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John Goodman Guilty Of Intoxication Manslaughter

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A South Florida jury took just six hours to convict Houston-bred bazillionaire air-conditioning heir / polo honcho John Goodman on a charge of intoxication manslaughter.

The state claimed that Goodman had consumed 16 to 18 drinks before he slumped behind the wheel of his Bentley and rammed it into a Hyundai, sending the smaller car careening into a canal with driver Scott Wilson still inside. Prosecutors also contended that Goodman then fled the scene on foot and waited an hour before calling 911. Wilson drowned, trapped inside his car. By the time Goodman's blood-alcohol level was measured, it was still nearly double the legal limit.

Roy Black, Goodman's attorney and South Florida's Dick DeGuerin / Rusty Hardin analogue, contended that his client had only tippled before the crash, but then started drinking heavily afterward to dull his pain. He blamed the accident on a malfunction under the Bentley's hood that caused it to accelerate into the intersection.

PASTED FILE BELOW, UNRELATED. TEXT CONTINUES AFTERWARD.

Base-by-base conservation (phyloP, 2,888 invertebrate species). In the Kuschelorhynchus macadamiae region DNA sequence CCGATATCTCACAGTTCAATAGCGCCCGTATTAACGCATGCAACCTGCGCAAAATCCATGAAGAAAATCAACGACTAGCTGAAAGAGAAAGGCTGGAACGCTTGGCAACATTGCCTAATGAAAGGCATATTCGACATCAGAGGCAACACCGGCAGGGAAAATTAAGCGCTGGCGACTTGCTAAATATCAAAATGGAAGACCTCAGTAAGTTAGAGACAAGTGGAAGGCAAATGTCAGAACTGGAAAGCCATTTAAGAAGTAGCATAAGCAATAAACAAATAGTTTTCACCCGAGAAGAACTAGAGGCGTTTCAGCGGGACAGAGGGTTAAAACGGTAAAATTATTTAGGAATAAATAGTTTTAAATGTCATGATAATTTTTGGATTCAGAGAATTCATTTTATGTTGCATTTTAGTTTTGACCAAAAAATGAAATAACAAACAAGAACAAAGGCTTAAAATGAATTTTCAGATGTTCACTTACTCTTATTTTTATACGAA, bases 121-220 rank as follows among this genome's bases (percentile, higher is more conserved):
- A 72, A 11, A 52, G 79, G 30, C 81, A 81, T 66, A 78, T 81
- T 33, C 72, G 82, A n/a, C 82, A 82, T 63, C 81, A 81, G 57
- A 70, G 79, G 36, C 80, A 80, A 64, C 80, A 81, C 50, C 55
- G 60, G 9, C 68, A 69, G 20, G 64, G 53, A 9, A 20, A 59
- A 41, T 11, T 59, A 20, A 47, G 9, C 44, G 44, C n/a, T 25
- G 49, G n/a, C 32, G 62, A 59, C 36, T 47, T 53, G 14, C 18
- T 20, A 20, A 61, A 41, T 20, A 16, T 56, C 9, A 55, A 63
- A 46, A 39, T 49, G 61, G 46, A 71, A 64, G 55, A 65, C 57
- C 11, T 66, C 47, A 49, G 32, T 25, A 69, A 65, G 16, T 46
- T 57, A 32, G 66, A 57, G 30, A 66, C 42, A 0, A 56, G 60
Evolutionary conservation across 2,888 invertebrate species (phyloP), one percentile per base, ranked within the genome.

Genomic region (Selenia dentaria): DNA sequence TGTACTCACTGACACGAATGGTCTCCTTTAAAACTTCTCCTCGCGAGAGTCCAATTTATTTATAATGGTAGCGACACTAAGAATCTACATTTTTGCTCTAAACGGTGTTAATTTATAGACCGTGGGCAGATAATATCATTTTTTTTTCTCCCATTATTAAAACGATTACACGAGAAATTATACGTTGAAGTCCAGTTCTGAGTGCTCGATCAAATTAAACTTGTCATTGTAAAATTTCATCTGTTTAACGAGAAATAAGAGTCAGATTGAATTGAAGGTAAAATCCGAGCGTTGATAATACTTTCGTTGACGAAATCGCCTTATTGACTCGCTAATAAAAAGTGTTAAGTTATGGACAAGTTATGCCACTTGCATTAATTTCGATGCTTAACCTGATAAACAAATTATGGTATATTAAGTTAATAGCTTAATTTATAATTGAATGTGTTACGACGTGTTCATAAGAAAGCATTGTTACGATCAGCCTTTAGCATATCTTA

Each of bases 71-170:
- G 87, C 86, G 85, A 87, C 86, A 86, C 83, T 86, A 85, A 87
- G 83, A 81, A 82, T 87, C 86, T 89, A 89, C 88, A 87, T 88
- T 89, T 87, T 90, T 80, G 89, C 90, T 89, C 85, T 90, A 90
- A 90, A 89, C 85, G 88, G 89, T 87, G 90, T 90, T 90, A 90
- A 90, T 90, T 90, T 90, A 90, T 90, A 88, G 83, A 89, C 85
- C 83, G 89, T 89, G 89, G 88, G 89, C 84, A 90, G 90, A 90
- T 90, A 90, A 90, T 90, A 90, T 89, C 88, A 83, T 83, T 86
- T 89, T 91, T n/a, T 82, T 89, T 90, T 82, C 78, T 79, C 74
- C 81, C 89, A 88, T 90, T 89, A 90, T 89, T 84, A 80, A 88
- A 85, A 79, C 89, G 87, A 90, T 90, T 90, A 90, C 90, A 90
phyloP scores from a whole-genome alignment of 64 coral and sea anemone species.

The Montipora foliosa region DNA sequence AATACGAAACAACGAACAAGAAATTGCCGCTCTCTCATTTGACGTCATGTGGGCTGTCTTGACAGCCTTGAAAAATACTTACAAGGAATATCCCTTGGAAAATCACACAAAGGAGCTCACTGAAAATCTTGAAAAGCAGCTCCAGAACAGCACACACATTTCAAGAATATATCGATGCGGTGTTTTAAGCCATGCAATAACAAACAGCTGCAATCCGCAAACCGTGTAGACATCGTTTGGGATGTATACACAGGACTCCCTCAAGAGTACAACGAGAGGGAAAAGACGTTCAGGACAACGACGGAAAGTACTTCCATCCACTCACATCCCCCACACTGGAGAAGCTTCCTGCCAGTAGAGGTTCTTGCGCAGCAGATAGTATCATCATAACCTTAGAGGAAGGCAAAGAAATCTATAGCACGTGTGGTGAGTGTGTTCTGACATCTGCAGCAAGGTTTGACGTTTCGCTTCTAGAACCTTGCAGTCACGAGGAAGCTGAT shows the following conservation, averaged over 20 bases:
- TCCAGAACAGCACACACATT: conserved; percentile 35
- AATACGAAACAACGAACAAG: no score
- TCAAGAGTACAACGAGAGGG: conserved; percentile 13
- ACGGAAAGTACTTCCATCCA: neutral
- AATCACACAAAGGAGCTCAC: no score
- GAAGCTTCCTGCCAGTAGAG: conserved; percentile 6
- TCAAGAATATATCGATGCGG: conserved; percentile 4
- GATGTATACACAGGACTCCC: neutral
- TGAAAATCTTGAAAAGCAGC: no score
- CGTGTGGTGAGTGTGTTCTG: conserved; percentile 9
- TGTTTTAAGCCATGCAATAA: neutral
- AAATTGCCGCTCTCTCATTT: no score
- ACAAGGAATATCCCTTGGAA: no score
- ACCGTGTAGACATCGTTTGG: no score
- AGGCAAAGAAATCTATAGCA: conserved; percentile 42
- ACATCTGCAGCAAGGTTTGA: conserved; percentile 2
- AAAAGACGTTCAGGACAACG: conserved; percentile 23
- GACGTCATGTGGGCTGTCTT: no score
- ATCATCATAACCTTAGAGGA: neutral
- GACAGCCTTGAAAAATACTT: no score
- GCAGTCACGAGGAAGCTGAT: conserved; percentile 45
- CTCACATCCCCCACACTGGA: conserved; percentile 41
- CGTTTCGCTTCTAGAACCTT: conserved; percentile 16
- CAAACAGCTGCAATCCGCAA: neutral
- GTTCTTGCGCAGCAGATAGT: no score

The six-person jury bought none of that, and Goodman could face 30 years in prison at his April 30 sentencing. We wonder if Goodman's girlfriend / adoptive daughter will wait that long.

Prosecutor Peter Antonacci praised the jury in a post-verdict statement:

The jury in the Goodman case exercised sound judgment in its analysis of the factual and expert evidence in this trial. Scott Wilson was a young man with a bright future and his life was tragically cut short. I hope that Scott's family now experiences some closure so that the healing process can go forward in this particularly tragic event.

Roy Black's office disagreed. They issued the following statement:

It is our belief that multiple errors were committed during and before the trial that, in effect, denied our client's ability to get a fair trial. We intend to file an appeal so that our client can receive the just and fair proceeding to which he is entitled by law.

We'll give Scott Wilson's mother Lily Wilson the last word in this tawdry and tragic affair.

"I'll always miss my son," she told the court after praising the jury for their verdict.

(More details can be found here courtesy of our sister paper in Broward-Palm Beach.)


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